Friday, December 14, 2012

A New Humanism Part 2 (Robert Lamb Hart via Metropolis)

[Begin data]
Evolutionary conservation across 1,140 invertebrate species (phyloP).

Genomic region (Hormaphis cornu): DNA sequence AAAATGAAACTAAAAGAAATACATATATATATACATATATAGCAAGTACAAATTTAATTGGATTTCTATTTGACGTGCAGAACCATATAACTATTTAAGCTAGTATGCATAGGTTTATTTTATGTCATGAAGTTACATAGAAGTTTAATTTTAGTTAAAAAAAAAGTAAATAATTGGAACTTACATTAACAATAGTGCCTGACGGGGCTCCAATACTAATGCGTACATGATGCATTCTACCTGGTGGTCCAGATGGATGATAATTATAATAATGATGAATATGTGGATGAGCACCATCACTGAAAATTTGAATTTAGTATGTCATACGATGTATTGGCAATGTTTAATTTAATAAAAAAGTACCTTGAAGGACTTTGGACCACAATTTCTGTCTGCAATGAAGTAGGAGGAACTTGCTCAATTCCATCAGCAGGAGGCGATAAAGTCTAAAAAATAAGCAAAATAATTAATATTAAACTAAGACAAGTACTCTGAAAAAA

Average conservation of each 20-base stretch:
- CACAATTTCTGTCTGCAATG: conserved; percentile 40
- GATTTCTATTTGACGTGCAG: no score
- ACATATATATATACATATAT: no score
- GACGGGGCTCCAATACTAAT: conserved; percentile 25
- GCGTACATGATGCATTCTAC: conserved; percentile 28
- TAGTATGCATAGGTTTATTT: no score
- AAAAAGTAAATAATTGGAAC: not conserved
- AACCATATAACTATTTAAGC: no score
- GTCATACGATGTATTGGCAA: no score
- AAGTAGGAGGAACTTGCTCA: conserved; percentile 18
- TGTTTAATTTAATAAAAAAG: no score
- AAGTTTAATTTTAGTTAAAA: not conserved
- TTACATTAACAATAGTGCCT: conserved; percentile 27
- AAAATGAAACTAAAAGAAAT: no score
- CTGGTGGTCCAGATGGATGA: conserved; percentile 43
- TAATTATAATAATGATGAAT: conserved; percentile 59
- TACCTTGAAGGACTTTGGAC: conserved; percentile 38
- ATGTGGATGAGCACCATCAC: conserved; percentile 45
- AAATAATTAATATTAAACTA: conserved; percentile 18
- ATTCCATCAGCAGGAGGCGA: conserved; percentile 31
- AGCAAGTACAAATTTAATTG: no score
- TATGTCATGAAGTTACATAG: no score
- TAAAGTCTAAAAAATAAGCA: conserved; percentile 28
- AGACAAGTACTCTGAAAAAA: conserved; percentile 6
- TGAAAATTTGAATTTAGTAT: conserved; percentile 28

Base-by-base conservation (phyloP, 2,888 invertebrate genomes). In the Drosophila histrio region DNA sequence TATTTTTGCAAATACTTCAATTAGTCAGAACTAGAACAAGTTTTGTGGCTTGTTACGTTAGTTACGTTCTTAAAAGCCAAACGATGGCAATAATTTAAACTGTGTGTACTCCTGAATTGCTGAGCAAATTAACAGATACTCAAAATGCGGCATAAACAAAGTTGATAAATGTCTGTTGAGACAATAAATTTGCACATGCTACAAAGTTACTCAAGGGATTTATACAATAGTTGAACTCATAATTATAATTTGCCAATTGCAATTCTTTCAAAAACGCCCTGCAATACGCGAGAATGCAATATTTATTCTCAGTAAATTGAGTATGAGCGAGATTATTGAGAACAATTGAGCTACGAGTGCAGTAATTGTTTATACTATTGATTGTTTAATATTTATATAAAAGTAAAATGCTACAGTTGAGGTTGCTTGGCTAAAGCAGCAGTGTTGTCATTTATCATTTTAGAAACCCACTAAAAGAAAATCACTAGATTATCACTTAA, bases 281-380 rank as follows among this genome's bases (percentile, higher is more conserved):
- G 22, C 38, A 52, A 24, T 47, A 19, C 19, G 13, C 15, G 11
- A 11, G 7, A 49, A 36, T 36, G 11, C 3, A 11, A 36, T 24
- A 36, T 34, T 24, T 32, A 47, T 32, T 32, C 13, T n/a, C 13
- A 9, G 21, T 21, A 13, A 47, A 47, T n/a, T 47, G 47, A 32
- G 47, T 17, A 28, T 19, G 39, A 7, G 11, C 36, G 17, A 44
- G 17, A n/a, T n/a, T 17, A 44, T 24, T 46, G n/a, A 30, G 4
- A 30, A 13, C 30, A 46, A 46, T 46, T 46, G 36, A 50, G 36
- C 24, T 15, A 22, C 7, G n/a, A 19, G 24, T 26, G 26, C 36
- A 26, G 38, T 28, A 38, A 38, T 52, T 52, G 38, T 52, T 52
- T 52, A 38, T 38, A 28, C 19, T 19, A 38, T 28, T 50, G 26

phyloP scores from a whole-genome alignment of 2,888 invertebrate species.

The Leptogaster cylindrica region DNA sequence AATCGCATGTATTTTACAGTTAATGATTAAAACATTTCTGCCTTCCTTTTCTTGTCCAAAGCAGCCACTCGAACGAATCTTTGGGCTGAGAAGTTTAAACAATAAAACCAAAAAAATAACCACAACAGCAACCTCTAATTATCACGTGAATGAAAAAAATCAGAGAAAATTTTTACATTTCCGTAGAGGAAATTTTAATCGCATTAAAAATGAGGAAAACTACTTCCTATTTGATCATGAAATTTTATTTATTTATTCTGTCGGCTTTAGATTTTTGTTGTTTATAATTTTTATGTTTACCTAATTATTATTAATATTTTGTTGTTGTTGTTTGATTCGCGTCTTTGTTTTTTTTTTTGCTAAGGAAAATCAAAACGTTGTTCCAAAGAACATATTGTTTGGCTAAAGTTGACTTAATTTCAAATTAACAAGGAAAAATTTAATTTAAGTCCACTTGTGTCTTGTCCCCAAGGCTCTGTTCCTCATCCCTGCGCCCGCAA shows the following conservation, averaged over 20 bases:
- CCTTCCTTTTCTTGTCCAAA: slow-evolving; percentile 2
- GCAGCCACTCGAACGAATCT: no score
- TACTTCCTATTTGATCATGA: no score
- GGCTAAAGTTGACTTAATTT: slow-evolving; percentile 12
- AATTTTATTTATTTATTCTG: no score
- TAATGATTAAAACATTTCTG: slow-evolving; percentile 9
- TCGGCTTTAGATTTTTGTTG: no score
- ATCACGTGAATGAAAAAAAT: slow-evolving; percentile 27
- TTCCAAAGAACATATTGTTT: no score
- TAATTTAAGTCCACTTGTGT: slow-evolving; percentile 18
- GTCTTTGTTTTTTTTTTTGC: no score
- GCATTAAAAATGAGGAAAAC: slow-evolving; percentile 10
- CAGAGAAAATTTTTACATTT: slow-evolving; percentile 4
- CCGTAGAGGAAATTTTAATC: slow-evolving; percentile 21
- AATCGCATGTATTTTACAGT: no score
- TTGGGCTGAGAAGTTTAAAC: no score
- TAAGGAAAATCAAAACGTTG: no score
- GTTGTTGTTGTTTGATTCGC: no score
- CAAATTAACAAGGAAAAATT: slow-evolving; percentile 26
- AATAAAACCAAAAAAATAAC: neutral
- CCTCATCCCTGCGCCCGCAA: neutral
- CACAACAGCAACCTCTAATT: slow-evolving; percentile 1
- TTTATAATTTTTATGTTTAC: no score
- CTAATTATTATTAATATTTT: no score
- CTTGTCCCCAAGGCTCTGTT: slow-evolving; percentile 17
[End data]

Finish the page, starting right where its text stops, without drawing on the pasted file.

"And the practices and results envisioned in the modern movement – the neo-classicisms, organic architecture, new urbanism, post-modernism, placemaking, green building, and many other sensible ideas – have proven to hold great promise. The problem remains, though, that applications of these approaches and styles, in practice, tend to explore too narrowly the actual human experience of the places that are built. While these places may or may not deal brilliantly with functional and technical issues or display an intellectual rigor, they still tend to become focused more on the personal drive for expression by the designers, the “producers” and their design and business processes, than on the thought-out impressions and subjective experience of the “consumers.” They concentrate on the attributes of their products rather than the responses of the people who use them. Creative ideas are too often about the striking image, the style-makers, theories, manifestos, celebrity or a quick-fix, more than “what is it like to be there?”

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